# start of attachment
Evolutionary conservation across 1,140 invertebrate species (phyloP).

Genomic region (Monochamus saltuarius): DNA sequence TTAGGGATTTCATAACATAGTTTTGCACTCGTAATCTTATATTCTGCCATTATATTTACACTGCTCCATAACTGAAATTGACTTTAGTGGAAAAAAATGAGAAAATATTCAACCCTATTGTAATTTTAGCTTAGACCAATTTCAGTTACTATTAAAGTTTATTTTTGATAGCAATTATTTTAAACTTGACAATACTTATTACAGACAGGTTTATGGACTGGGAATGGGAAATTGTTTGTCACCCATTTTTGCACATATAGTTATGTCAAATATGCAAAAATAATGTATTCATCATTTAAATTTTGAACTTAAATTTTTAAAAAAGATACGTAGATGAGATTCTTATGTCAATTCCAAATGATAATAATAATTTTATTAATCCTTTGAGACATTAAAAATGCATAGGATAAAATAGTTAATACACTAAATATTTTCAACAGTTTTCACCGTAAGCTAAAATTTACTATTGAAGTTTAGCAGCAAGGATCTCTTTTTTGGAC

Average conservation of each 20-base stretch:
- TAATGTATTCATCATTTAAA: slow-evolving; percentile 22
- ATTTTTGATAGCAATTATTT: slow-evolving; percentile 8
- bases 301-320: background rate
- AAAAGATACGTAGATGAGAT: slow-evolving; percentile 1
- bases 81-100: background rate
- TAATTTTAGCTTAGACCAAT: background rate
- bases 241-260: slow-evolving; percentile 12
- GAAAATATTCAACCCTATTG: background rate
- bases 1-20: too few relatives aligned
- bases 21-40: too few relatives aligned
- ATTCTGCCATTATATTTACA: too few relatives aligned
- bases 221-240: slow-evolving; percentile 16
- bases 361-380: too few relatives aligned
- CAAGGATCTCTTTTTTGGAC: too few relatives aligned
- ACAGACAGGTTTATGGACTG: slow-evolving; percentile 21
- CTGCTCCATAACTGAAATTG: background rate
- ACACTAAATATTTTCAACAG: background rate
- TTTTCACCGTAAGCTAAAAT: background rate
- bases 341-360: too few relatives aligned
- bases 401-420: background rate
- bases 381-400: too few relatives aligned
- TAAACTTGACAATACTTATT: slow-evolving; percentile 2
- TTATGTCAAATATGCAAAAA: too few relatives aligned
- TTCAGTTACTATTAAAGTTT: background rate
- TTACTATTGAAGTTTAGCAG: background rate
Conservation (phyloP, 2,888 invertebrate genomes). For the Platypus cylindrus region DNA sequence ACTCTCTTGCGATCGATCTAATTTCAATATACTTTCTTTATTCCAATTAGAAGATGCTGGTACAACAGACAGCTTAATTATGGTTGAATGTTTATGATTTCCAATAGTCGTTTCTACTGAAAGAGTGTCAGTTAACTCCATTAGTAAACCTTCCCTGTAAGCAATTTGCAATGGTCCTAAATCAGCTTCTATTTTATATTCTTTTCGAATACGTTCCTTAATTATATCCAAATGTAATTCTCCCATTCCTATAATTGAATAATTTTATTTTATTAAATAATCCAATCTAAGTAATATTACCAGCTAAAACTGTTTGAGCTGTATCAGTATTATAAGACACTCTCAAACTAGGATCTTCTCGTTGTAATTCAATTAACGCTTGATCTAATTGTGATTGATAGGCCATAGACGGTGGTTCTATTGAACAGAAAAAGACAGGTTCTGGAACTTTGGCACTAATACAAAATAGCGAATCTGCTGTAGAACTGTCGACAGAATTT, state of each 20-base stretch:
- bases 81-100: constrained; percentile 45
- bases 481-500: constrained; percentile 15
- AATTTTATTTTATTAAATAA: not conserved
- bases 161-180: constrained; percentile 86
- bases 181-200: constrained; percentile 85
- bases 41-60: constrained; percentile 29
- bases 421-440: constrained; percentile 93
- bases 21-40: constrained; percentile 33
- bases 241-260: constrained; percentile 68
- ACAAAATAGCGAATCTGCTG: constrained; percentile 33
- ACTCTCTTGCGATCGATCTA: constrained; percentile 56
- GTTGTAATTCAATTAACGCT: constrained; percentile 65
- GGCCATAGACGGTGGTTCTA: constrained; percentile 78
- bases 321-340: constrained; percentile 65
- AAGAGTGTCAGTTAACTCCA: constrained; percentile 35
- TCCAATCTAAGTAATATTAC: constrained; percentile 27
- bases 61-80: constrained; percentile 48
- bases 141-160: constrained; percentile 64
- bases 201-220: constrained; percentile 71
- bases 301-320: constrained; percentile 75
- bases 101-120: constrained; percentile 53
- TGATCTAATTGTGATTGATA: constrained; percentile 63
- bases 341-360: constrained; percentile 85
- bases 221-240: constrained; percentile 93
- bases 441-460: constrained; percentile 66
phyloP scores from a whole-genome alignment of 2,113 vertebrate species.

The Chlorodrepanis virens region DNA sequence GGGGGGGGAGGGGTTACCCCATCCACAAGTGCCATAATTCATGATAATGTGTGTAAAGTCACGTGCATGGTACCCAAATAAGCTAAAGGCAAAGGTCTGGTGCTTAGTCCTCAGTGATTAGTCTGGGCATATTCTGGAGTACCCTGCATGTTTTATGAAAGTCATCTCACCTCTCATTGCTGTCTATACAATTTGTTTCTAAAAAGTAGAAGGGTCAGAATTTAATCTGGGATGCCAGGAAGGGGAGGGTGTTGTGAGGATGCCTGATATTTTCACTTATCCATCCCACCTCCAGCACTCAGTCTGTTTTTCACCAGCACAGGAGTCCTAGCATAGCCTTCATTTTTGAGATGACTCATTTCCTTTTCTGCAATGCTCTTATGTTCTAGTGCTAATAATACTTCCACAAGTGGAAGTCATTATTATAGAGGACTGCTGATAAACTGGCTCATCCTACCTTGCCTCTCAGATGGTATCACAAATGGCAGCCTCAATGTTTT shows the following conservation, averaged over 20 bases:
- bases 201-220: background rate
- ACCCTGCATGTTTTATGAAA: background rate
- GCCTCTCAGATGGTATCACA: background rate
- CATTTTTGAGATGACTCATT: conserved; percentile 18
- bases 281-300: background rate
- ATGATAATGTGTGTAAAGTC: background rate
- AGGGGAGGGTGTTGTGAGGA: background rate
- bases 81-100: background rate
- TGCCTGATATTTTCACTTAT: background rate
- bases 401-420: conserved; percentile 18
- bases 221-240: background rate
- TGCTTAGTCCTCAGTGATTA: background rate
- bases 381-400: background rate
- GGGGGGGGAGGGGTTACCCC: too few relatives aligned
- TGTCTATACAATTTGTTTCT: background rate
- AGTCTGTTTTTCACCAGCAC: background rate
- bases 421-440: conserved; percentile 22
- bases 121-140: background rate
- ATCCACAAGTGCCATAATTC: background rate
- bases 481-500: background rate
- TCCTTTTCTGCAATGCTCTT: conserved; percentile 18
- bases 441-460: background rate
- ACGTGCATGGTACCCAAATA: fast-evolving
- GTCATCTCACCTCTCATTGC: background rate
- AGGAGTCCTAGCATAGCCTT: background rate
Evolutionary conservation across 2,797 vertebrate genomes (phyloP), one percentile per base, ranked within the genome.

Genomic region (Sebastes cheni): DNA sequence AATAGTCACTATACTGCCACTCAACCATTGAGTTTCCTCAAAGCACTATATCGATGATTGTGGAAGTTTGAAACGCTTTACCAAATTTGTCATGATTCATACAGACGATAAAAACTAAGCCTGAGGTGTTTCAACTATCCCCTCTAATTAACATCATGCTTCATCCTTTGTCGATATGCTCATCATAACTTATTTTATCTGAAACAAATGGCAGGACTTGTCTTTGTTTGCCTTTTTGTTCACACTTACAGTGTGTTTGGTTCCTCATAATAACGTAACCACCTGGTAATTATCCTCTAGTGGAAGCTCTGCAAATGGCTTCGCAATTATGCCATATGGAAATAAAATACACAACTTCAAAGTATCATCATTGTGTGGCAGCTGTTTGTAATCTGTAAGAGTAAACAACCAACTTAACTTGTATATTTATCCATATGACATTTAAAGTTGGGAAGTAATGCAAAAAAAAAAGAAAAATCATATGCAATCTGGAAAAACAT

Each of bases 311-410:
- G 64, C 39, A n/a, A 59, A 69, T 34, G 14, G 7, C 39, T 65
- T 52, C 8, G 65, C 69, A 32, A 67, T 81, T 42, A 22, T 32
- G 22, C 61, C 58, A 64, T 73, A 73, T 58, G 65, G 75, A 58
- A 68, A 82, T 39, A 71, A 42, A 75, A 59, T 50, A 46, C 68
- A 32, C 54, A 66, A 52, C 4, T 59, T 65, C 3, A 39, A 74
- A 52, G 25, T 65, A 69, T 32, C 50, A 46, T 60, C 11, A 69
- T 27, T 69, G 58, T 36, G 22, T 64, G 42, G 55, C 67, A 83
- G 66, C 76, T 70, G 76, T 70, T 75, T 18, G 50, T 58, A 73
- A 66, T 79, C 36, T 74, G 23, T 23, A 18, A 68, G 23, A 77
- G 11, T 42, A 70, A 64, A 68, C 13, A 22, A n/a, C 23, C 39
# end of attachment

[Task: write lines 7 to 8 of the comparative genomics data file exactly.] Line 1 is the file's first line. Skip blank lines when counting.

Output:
- AAAAGATACGTAGATGAGAT: slow-evolving; percentile 1
- bases 81-100: background rate